8. Soul Brother Soul Sister –I wrote the majority of this song 8 years ago while living in France, and completed it in 2006 during a co-writing session in Nashville, TN with Thomm Jutz and Frank Goodman. The main theme of the song is we should show support and solidarity to others in our lives. Sometimes society and the pressures of living in it push us away from this idea.
  9. Let The River Run –Several themes run through this song. One theme in particular is nature should run its own course. Perhaps the point of this song is to provoke thought. I recorded this in one take at Tommy Flack’s Studio in Monaghan, Ireland, with Ronnie O’Flynn on bass and Michael Black on drums. I added the ‘rock-out’ electric guitar later, and John McCullough from Belfast added keys (with the hint of The Doors at the end). Listen to the end of the song! The energy of the band just keeps it rolling and we left it all in—it’s organic!
  10. Treeline –I wrote this in Thomm Jutz’s wooden cabin near Hermitage, TN during a co-writing session with Sergio Webb. I had learned an interesting tuning from watching Gurf Morlix in concert earlier in the week in Nashville. I then found a beautiful riff and melody using this tuning. That is the musical basis of this song. The lyrical basis is interesting: Sergio told me about a mystical tree, Aspen, which grows in the mountains near New Mexico. It grows high up where the other trees do not survive, above the “Treeline.” He described its unusual hues, its great height and how it is believed to have special spiritual properties. Legend has it that its roots reach out hundreds of miles to connect with other family members. We felt that, sometimes, it seems to be the same with people.
Lamitschka:  What is the difference between your last CD and your current one?
Tony McLoughlin:  The last one TALL BLACK HORSE was recorded and produced by Thomm Jutz in Nashville .The songs were more introspective and perhaps less rocky. By using some top quality Nashville based musicians (Pat McInerney on drums and percussion (Nancy Griffith Band etc), Dave Roe on Bass (Johnny Cash, Dwight Yoakum etc), Fats Kaplin on lapsteel and fiddle, Richard Bailey on banjo (Steeldrivers etc), Thomm Jutz on electric and acoustic guitars (Nancy Griffith, Mary Gauthier etc) and Toni Catlin on harmony vocals the resultant recording is of a very hi quality with a slight country feel. This, in my opinion, was perfect for the songs in question. RIDE THE WIND on the other hand was recorded in Monaghan Ireland with Irish rock musicians .The energy coming from the combination of these players, the songs, my own slightly punk electric guitar playing, and the production of Ben Reel resulted in a different sound. But both albums have their place in my catalogue. I really like both albums and enjoyed every second of recording each.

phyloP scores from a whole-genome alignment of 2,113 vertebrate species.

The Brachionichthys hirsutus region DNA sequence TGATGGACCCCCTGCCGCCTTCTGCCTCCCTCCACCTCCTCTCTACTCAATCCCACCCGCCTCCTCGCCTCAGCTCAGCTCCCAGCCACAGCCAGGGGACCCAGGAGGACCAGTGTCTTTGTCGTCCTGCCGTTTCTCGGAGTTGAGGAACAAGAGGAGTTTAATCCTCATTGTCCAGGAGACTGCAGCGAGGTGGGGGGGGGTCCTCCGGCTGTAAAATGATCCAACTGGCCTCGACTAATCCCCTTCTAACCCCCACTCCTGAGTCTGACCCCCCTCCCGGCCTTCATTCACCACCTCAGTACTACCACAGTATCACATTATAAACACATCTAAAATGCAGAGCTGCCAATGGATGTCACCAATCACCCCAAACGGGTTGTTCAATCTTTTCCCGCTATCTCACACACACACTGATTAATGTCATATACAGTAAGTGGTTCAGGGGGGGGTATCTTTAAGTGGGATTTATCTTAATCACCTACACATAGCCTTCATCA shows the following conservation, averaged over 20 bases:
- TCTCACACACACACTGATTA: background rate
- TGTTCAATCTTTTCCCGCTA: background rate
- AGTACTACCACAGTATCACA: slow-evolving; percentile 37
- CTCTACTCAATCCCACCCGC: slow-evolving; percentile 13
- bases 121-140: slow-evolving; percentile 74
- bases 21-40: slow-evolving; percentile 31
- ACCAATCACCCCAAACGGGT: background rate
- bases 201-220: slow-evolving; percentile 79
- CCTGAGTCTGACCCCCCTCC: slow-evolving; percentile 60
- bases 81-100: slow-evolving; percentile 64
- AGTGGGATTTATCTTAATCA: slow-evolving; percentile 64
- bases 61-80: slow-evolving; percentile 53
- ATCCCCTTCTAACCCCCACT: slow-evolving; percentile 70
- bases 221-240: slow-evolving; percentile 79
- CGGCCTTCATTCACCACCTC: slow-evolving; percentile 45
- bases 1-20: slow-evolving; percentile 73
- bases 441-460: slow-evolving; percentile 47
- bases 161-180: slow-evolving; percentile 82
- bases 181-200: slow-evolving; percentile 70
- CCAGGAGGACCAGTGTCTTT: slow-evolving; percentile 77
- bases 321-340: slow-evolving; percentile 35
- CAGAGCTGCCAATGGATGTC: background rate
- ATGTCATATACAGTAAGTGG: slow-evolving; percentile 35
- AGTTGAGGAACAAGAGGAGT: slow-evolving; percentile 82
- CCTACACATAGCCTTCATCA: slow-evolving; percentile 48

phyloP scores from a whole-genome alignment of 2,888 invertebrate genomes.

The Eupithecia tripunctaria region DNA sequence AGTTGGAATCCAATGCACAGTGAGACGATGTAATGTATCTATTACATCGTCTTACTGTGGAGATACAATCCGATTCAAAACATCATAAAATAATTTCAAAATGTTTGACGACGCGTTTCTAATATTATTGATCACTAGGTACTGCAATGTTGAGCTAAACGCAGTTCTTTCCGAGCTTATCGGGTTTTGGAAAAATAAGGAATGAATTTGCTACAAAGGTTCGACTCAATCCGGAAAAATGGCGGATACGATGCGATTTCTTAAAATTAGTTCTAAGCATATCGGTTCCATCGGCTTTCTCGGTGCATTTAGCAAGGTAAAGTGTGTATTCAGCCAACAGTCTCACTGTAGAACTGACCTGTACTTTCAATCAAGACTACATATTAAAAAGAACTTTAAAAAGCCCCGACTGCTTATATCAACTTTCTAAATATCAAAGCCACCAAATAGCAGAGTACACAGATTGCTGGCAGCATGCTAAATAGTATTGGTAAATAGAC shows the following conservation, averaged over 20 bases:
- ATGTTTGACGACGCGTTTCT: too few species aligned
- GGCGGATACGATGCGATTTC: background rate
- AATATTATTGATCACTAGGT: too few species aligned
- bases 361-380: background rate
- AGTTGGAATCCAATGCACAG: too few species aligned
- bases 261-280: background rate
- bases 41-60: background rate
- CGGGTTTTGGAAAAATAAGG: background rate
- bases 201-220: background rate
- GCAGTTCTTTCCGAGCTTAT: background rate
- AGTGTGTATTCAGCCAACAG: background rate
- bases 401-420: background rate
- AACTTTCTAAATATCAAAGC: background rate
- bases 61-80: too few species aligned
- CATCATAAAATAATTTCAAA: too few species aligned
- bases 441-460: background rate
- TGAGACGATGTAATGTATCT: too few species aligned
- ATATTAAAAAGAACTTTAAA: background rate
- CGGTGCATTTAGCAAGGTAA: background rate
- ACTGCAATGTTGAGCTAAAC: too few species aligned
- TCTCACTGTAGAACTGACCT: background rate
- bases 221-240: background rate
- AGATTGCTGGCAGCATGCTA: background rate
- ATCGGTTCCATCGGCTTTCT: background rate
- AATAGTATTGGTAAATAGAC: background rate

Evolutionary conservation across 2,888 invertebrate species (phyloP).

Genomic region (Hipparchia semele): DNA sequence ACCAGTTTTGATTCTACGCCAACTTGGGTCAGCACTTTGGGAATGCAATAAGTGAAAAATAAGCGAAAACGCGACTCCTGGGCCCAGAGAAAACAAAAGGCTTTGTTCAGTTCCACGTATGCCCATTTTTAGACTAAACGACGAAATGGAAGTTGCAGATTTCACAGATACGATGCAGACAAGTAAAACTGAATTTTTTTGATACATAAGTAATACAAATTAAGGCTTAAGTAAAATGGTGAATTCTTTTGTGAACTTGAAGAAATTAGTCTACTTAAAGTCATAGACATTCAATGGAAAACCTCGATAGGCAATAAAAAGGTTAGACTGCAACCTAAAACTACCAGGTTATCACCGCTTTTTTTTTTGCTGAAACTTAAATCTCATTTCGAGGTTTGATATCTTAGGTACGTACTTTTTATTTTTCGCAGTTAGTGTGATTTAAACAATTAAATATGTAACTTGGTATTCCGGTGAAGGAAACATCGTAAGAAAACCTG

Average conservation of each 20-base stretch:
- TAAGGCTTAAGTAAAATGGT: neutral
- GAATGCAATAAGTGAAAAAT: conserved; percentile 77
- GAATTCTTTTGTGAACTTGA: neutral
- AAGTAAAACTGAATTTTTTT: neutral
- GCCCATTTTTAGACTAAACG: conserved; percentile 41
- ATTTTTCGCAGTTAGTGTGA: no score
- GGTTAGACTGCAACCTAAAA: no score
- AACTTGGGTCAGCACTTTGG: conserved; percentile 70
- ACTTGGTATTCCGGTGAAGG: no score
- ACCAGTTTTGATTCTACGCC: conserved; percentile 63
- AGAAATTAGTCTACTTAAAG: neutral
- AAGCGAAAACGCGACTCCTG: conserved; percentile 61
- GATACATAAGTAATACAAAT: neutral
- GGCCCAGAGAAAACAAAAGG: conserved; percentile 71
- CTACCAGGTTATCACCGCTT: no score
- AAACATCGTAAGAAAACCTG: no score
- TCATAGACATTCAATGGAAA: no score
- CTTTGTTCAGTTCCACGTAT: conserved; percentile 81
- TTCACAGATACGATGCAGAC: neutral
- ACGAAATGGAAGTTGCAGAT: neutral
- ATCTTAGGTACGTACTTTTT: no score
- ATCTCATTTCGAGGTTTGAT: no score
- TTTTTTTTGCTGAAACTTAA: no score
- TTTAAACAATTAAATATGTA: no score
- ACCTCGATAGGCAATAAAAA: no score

Lamitschka:  Your current single is being played by radio. What do you feel is special about this song that makes people want to hear it?
Tony McLoughlin: The song is “YOU LOOK TO ME” and I believe it has a combination of a great rocking drive, thought provoking lyrics, and a good chorus. I think Bruce would approve!
Lamitschka:  What will your next single be?
Tony McLoughlin:  Either the spiritual “TREELINE” or the full on “LET THE RIVER RUN”
Lamitschka:  What kind of songs do you like to record the most?
Tony McLoughlin:  Songs with quality interest me — slow or fast, acoustic or electric makes no difference. Great if we can use harmony vocals and perfect if the songs gives someone goose bumps (gansehaut)!
Lamitschka:  What is your favorite song among all the songs you have recorded and what’s the story behind it?
Tony McLoughlin:  “ICEMAN” from my first album CINERAMA (2000 Glitterhouse). I was asked to perform in a concert (Amnesty International: Against the Death Penalty) in Belfast. Two songwriters (Steve Earle and myself) and two speakers (both ex death row prisoners proved innocent). I wrote the song then as a way to look at the question from both sides. Coming from the stage having performed the song, Sonny Jacobs (one of the speakers, and an amazing woman who survived over 20 years of false imprisonment) embraced me, with tears streaming down her face and thanked me for the song. I don’t think it can get any better than that for an artist like me!
Lamitschka:  How much creative control do you have over your music?
Tony McLoughlin:  Total. This is an advantage, I suppose, of being an independent artist.
Lamitschka:  Do you have any interesting stories about how fans have been affected by your music?
Tony McLoughlin:  One from last year, whilst on tour in Germany for the first time in 5 years, a couple approached me after the show to thank me for saving their marriage! They apparently had been in the final sad stages of a breakup and somehow ended up listening (together) to a love song “A WOMAN LIKE YOU” from my first album Cinerama. It brought good memories and feelings back to them, and gave them the strength to stop their crashing relationship, and rediscover big love! Ah! Since then, I have begun to play this song in some of my shows. Save the lovers!
Lamitschka:  Who inspires you musically and how deep do your musical roots run?